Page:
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Cost of keeping a dairy cow up €500 on last year to over €2,100/cow

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The cost of keeping a dairy cow and replacement unit has soared by over €500 this year and could increase further next year, according to Teagasc Dairy Specialist Patrick Gowing.

Speaking on a Teagasc webinar on the subject last week, he said an analysis last year of production costs for period 2015-2020 showed the cost of keeping a cow had been around €1000-€1100 and crept up to €1500 over the five year period 2020 and then took a significant jump in the last two years up to 2022.

Last year we projected forward for 2022 and id say our projections were right for about 2-3 weeks, and then fertiliser and meal started moving.

Gowing updated the figures again in recent weeks, and the changes have been stark.

"We ended up in 2021 with the average cost of keeping a cow and replacement unit of €1,656, and when we project forward that going to increase by over €500 bring it up to €2,197.

"Fertiliser has taken the biggest jump," he said, adding that meal and other variables are also now increasing.

"A poor cow didn't have to do as much work in the past to cover herself. She has a lot more work to do now. If you have to put in purchased forage, that's going to increase that figure, even more, putting further pressure on lower-performing cows," he said.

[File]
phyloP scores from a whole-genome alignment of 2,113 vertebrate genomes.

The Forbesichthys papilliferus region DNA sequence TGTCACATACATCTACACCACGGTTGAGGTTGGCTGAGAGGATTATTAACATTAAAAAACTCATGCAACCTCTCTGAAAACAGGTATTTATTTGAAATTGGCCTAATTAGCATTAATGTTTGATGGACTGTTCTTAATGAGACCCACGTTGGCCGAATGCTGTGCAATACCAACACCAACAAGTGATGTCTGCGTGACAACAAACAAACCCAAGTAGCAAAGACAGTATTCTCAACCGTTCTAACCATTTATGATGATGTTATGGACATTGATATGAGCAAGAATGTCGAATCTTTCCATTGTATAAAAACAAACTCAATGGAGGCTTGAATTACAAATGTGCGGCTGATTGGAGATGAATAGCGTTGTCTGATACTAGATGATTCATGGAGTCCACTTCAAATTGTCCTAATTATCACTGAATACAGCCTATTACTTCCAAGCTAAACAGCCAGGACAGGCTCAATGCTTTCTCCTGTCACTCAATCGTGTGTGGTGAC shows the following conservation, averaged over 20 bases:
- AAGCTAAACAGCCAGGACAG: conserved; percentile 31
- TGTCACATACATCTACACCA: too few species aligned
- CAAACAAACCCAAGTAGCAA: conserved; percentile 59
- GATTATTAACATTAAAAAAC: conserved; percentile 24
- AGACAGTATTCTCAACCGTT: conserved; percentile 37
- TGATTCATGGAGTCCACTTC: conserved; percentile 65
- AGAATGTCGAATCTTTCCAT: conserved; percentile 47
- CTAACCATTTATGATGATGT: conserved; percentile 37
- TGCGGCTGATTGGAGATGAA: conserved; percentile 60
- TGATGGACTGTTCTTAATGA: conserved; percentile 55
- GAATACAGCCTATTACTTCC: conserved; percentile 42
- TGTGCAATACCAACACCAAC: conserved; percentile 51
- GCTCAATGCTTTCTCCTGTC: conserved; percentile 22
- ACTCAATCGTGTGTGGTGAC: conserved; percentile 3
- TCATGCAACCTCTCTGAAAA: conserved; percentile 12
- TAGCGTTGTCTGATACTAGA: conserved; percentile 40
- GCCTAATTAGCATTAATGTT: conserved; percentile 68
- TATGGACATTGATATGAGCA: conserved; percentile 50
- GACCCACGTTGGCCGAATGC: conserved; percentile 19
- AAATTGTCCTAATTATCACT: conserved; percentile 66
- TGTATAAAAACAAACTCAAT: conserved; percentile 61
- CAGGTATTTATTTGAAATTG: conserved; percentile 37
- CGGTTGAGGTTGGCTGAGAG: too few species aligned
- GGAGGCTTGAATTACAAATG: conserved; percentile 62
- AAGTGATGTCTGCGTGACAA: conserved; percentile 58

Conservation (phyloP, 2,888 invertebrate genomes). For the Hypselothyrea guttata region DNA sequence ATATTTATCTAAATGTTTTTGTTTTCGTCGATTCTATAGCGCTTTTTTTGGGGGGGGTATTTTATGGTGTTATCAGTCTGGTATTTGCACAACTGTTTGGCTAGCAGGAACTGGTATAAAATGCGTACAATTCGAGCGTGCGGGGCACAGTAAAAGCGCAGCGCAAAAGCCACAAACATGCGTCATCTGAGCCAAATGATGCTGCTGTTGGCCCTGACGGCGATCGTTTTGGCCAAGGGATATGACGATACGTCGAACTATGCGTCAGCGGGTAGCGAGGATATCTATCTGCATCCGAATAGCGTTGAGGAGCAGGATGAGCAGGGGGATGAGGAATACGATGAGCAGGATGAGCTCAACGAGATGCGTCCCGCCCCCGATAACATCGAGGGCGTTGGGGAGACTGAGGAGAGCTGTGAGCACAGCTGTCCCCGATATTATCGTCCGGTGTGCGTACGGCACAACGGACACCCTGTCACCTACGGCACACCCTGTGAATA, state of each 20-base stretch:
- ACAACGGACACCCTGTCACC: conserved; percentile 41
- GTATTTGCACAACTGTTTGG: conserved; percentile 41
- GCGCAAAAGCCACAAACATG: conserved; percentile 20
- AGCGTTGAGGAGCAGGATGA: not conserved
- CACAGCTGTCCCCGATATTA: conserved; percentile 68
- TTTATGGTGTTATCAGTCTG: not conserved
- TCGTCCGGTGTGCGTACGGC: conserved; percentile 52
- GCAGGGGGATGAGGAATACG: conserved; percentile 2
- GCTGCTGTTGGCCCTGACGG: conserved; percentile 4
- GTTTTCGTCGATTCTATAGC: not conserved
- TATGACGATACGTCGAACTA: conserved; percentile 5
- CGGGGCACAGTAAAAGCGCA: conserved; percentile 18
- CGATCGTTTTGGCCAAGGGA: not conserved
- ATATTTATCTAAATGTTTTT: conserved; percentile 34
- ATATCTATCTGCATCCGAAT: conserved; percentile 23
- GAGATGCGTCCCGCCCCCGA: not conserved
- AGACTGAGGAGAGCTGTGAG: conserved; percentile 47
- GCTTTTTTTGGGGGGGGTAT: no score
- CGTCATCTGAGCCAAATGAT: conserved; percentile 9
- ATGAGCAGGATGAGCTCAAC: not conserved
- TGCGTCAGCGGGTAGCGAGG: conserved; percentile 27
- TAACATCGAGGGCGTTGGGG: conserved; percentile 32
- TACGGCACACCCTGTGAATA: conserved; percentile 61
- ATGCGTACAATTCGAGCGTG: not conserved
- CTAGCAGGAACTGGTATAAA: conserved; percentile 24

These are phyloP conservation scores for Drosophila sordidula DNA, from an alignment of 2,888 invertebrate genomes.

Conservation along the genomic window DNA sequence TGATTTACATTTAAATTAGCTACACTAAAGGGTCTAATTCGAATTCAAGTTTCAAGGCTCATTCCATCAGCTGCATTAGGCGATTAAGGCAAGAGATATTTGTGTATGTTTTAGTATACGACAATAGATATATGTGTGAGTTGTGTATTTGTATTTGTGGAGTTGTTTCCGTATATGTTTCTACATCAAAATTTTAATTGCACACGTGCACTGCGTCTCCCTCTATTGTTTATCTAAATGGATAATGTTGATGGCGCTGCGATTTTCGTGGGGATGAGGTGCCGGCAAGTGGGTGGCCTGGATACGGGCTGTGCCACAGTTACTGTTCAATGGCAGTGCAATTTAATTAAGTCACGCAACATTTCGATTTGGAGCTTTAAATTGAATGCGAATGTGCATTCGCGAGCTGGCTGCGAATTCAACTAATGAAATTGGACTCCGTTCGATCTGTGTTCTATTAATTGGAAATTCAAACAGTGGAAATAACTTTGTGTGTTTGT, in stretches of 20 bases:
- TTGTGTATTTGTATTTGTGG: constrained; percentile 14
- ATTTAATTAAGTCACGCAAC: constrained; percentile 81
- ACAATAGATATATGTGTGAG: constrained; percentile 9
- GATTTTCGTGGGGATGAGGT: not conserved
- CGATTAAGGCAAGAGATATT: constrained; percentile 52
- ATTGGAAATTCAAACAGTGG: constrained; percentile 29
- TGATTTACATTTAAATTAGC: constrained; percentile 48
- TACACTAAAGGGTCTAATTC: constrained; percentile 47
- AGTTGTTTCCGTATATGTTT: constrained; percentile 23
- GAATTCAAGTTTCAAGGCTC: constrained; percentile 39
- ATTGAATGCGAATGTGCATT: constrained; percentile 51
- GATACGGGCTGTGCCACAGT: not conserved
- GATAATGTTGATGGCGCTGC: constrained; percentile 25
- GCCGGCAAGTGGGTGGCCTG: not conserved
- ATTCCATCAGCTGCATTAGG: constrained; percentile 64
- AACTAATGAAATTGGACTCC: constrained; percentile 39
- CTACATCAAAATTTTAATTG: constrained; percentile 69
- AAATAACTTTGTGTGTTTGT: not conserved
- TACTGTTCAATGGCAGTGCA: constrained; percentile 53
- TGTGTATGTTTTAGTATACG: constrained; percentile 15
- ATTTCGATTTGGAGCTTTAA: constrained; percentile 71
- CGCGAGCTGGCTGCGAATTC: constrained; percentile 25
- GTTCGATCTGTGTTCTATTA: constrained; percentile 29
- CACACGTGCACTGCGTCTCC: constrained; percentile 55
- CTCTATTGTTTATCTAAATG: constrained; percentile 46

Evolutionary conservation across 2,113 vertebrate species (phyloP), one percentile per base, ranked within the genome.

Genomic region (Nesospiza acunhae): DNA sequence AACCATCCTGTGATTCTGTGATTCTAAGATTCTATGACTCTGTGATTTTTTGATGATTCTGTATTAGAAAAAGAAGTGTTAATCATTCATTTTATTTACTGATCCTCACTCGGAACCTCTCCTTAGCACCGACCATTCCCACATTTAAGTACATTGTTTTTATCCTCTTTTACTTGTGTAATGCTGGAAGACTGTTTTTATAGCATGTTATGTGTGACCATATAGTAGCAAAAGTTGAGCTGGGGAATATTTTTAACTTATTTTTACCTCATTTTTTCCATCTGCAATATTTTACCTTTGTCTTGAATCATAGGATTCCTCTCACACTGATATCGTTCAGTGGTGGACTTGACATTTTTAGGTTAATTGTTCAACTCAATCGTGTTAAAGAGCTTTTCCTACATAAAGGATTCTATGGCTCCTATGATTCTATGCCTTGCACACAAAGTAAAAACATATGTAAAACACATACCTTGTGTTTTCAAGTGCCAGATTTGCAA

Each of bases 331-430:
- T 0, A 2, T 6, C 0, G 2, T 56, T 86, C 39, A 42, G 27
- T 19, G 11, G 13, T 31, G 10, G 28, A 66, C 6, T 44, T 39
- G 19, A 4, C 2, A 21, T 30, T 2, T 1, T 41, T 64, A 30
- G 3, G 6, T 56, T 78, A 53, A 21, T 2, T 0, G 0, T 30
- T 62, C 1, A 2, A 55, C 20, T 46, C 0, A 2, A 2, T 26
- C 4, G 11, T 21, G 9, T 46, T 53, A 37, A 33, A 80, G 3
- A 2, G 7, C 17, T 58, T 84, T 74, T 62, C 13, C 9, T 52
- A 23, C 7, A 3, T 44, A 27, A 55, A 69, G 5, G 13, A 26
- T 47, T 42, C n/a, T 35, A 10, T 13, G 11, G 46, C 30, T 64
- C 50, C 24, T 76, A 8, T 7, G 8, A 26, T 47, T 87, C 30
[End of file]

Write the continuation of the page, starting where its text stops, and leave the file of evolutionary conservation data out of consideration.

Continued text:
Looking forward to next year, Gowing said it was difficult to make an accurate prediction.

"It's very hard to say, but meal will probably increase further again. We are not sure regarding fertiliser, it is in a dip at the moment, but I can't see it substantially dropping. We cannot see any reason why the cost of keeping a cow will be less next year," he said.

He advised farmers to look at what type of cows they are keeping and what system they are in.

"It's costly to keep cows on farms at the moment. Post-2015, an average cow you would have got away with it, meal and fertiliser was relatively cheap, but the squeeze has come on now, and we really need to start looking at them," he said.

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